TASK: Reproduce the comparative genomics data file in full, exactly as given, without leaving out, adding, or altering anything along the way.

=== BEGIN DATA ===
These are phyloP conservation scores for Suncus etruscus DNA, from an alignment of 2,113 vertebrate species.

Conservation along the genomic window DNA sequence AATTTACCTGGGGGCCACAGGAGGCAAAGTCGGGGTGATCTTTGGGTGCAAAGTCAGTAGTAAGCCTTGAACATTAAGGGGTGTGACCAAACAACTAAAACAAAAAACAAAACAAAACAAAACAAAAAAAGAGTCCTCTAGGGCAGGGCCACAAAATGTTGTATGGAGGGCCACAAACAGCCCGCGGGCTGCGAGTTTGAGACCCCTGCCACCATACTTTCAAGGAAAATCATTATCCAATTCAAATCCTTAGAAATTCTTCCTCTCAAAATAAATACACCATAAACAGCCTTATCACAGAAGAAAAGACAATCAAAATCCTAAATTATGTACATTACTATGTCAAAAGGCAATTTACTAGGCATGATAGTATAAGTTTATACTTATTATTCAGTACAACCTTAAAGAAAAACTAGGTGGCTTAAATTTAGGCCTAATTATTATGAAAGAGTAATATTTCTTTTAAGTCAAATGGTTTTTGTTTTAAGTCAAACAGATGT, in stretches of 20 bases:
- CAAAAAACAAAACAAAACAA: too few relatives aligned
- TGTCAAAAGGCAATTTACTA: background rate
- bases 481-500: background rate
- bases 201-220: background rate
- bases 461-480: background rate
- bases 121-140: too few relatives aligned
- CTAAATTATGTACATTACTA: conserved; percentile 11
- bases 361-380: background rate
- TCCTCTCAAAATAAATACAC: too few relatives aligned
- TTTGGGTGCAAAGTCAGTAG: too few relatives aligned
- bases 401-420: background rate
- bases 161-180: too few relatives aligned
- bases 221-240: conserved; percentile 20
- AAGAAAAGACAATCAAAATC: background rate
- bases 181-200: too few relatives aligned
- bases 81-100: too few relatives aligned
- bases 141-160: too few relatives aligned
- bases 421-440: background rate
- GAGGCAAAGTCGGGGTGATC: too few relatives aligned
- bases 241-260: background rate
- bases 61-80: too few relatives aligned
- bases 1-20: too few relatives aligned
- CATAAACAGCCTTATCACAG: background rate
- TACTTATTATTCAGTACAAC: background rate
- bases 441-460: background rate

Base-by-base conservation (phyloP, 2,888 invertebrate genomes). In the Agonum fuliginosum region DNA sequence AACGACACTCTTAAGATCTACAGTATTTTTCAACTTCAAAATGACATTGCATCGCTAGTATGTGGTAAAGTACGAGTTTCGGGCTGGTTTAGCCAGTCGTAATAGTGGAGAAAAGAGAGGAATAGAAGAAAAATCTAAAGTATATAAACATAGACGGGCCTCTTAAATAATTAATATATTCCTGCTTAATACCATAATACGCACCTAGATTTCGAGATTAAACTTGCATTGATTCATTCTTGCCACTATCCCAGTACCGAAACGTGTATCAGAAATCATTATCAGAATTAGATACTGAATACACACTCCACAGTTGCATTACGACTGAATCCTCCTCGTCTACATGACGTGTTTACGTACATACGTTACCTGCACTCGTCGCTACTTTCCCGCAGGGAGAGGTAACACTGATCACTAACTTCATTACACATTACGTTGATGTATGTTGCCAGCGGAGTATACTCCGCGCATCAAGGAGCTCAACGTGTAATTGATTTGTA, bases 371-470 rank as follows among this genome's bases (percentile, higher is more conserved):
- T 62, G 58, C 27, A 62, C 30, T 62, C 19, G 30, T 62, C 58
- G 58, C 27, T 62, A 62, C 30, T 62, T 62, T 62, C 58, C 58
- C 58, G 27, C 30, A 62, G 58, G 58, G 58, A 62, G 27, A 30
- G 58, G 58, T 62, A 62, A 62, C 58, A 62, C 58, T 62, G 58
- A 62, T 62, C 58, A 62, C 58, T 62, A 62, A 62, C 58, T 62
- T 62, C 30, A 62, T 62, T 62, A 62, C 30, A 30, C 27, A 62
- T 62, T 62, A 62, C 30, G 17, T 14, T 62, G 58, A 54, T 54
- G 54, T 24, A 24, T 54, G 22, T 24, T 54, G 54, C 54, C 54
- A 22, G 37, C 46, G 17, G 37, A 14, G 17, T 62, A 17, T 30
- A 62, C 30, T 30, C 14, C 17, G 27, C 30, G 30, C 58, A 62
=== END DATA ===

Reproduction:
These are phyloP conservation scores for Suncus etruscus DNA, from an alignment of 2,113 vertebrate species.

Conservation along the genomic window DNA sequence AATTTACCTGGGGGCCACAGGAGGCAAAGTCGGGGTGATCTTTGGGTGCAAAGTCAGTAGTAAGCCTTGAACATTAAGGGGTGTGACCAAACAACTAAAACAAAAAACAAAACAAAACAAAACAAAAAAAGAGTCCTCTAGGGCAGGGCCACAAAATGTTGTATGGAGGGCCACAAACAGCCCGCGGGCTGCGAGTTTGAGACCCCTGCCACCATACTTTCAAGGAAAATCATTATCCAATTCAAATCCTTAGAAATTCTTCCTCTCAAAATAAATACACCATAAACAGCCTTATCACAGAAGAAAAGACAATCAAAATCCTAAATTATGTACATTACTATGTCAAAAGGCAATTTACTAGGCATGATAGTATAAGTTTATACTTATTATTCAGTACAACCTTAAAGAAAAACTAGGTGGCTTAAATTTAGGCCTAATTATTATGAAAGAGTAATATTTCTTTTAAGTCAAATGGTTTTTGTTTTAAGTCAAACAGATGT, in stretches of 20 bases:
- CAAAAAACAAAACAAAACAA: too few relatives aligned
- TGTCAAAAGGCAATTTACTA: background rate
- bases 481-500: background rate
- bases 201-220: background rate
- bases 461-480: background rate
- bases 121-140: too few relatives aligned
- CTAAATTATGTACATTACTA: conserved; percentile 11
- bases 361-380: background rate
- TCCTCTCAAAATAAATACAC: too few relatives aligned
- TTTGGGTGCAAAGTCAGTAG: too few relatives aligned
- bases 401-420: background rate
- bases 161-180: too few relatives aligned
- bases 221-240: conserved; percentile 20
- AAGAAAAGACAATCAAAATC: background rate
- bases 181-200: too few relatives aligned
- bases 81-100: too few relatives aligned
- bases 141-160: too few relatives aligned
- bases 421-440: background rate
- GAGGCAAAGTCGGGGTGATC: too few relatives aligned
- bases 241-260: background rate
- bases 61-80: too few relatives aligned
- bases 1-20: too few relatives aligned
- CATAAACAGCCTTATCACAG: background rate
- TACTTATTATTCAGTACAAC: background rate
- bases 441-460: background rate

Base-by-base conservation (phyloP, 2,888 invertebrate genomes). In the Agonum fuliginosum region DNA sequence AACGACACTCTTAAGATCTACAGTATTTTTCAACTTCAAAATGACATTGCATCGCTAGTATGTGGTAAAGTACGAGTTTCGGGCTGGTTTAGCCAGTCGTAATAGTGGAGAAAAGAGAGGAATAGAAGAAAAATCTAAAGTATATAAACATAGACGGGCCTCTTAAATAATTAATATATTCCTGCTTAATACCATAATACGCACCTAGATTTCGAGATTAAACTTGCATTGATTCATTCTTGCCACTATCCCAGTACCGAAACGTGTATCAGAAATCATTATCAGAATTAGATACTGAATACACACTCCACAGTTGCATTACGACTGAATCCTCCTCGTCTACATGACGTGTTTACGTACATACGTTACCTGCACTCGTCGCTACTTTCCCGCAGGGAGAGGTAACACTGATCACTAACTTCATTACACATTACGTTGATGTATGTTGCCAGCGGAGTATACTCCGCGCATCAAGGAGCTCAACGTGTAATTGATTTGTA, bases 371-470 rank as follows among this genome's bases (percentile, higher is more conserved):
- T 62, G 58, C 27, A 62, C 30, T 62, C 19, G 30, T 62, C 58
- G 58, C 27, T 62, A 62, C 30, T 62, T 62, T 62, C 58, C 58
- C 58, G 27, C 30, A 62, G 58, G 58, G 58, A 62, G 27, A 30
- G 58, G 58, T 62, A 62, A 62, C 58, A 62, C 58, T 62, G 58
- A 62, T 62, C 58, A 62, C 58, T 62, A 62, A 62, C 58, T 62
- T 62, C 30, A 62, T 62, T 62, A 62, C 30, A 30, C 27, A 62
- T 62, T 62, A 62, C 30, G 17, T 14, T 62, G 58, A 54, T 54
- G 54, T 24, A 24, T 54, G 22, T 24, T 54, G 54, C 54, C 54
- A 22, G 37, C 46, G 17, G 37, A 14, G 17, T 62, A 17, T 30
- A 62, C 30, T 30, C 14, C 17, G 27, C 30, G 30, C 58, A 62